SAN FRANCISCO -- Spending a few days around the San Francisco Giants during the playoffs begs the question: Is Barry Zito friends with everyone?
Maybe that's an exaggeration, but it seems that everyone who had anything to do with the peripheral events surrounding the first two games of the World Series in San Francisco somehow had a Zito connection. First-pitch throwers. Celebrities hanging out during batting practice. And, most recently, anthem singers.
On Thursday, the anthem was performed by Matthew Morrison, star of the hit FOX show "Glee." Morrison is a terrific singer, a big baseball fan and, perhaps most notably, a FOB -- Friend of Barry.
Turns out, the two are as close as brothers. They hang out often. Zito's wife and Morrison's girlfriend are best friends.
This sounds serious, folks.
"We're the same about our professions -- ultra-competitive, hard on ourselves," Morrison said. "I have so much more interest in games when he pitches. I know his wife, his family."
Morrison is becoming quite a veteran of singing the anthem at big-time sporting events. In fact, he has two performances under his belt during the current postseason. He sang before Game 5 of the National League Championship Series in St. Louis, which perhaps not so coincidentally was the same game that Zito shut down the Cardinals and helped start a three-game winning streak for the Giants en route to the NL pennant.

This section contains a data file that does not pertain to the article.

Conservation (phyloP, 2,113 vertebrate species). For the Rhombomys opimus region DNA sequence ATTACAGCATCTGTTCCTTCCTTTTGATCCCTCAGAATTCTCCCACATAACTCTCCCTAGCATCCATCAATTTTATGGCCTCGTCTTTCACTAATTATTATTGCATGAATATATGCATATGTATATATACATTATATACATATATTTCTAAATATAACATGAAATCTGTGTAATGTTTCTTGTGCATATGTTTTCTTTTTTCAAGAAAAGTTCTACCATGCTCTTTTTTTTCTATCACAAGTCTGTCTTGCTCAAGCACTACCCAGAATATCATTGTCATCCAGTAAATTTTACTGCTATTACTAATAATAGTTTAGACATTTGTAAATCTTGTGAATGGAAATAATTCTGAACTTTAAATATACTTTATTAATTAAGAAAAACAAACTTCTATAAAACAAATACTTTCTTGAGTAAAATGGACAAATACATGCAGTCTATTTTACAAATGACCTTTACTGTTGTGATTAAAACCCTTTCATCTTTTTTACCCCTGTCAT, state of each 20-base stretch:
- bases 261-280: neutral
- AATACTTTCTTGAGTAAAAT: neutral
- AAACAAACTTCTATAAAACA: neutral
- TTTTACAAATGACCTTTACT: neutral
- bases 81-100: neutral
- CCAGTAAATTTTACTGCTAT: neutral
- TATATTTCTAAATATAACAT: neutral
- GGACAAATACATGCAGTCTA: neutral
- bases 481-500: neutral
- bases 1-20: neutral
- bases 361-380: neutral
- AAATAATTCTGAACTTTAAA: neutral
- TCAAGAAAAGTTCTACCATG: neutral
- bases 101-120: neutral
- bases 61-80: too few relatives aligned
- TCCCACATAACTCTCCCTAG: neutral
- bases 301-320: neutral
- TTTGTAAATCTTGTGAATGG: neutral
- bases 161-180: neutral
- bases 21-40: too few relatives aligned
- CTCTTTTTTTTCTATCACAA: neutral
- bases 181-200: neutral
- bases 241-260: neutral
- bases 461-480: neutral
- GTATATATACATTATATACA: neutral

That event, from a singer's standpoint, could only be topped by one thing: a gig at the World Series.
"It's great," Morrison said. "I'm so honored to be asked to do this. I was really happy to sing at the NLCS, but to perform at the World Series ... it's a big deal."
Morrison also appreciates the event from a player's standpoint.
"During the regular season, Major League Baseball players are going to work, pretty much," he said. "But you get to this stage, and the stakes are higher -- this is what they dreamed about since they were children."
The pregame ceremony, and the entire evening at AT&T Park, was dedicated to veterans and military families as MLB highlighted its Welcome Back Veterans initiative.
Baseball veterans who served during World War II -- including Hall of Famer Bobby Doerr, Hall of Fame manager Tommy Lasorda, legendary broadcaster Bob Wolff and former All-Star and legendary broadcaster Jerry Coleman -- were recognized.
Launched in 2008 by Major League Baseball and the Robert R. McCormick Foundation, Welcome Back Veterans has awarded more than $13 million in grants to nonprofit agencies targeting returning Iraq and Afghanistan veterans' and their families' greatest needs, focusing on treatment and research of post-traumatic stress disorder (PTSD) and traumatic brain injury (TBI).
Marine corporal Nick Kimmel, who lost both legs and an arm in an explosion in Afghanistan on December 2011, walked to the mound on his new prosthetic legs and, escorted by Zito, threw out the ceremonial first pitch.
The night had its lighter moments, as well. Actor Colin Hanks, a die-hard Giants fan, and, presumably, a FOB, has been everywhere pledging his allegiance to his team -- on Twitter, at the MLB FanCave and on the field during batting practice. The actor led the crowd in "Take Me Out to the Ballgame" during the seventh-inning stretch.